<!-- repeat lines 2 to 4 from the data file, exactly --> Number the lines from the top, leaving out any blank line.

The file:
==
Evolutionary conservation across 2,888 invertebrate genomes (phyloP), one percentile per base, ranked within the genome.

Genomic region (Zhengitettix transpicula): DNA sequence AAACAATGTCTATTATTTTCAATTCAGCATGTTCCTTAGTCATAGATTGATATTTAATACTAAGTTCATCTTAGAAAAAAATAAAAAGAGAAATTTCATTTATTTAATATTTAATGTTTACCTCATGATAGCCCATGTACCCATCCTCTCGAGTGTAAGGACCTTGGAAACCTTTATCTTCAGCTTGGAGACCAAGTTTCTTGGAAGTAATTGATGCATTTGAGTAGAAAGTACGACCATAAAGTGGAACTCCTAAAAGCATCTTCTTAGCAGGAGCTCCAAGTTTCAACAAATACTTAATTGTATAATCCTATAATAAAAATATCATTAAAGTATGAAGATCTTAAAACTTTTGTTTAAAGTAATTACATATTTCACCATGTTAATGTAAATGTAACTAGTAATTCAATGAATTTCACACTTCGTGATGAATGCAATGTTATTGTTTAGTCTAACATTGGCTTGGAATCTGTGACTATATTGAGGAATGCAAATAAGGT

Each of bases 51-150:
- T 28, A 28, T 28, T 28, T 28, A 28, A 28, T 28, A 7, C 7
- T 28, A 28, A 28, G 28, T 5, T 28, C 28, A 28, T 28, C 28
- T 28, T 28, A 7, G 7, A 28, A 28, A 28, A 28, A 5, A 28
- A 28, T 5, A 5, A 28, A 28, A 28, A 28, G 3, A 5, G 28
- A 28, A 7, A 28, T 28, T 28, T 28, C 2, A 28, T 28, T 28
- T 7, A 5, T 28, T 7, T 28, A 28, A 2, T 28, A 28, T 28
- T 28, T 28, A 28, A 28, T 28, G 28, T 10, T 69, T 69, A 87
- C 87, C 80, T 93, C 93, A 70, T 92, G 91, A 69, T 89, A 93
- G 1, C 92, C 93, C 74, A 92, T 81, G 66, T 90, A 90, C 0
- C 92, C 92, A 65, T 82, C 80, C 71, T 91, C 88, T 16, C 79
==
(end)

Genomic region (Zhengitettix transpicula): DNA sequence AAACAATGTCTATTATTTTCAATTCAGCATGTTCCTTAGTCATAGATTGATATTTAATACTAAGTTCATCTTAGAAAAAAATAAAAAGAGAAATTTCATTTATTTAATATTTAATGTTTACCTCATGATAGCCCATGTACCCATCCTCTCGAGTGTAAGGACCTTGGAAACCTTTATCTTCAGCTTGGAGACCAAGTTTCTTGGAAGTAATTGATGCATTTGAGTAGAAAGTACGACCATAAAGTGGAACTCCTAAAAGCATCTTCTTAGCAGGAGCTCCAAGTTTCAACAAATACTTAATTGTATAATCCTATAATAAAAATATCATTAAAGTATGAAGATCTTAAAACTTTTGTTTAAAGTAATTACATATTTCACCATGTTAATGTAAATGTAACTAGTAATTCAATGAATTTCACACTTCGTGATGAATGCAATGTTATTGTTTAGTCTAACATTGGCTTGGAATCTGTGACTATATTGAGGAATGCAAATAAGGT

Each of bases 51-150:
- T 28, A 28, T 28, T 28, T 28, A 28, A 28, T 28, A 7, C 7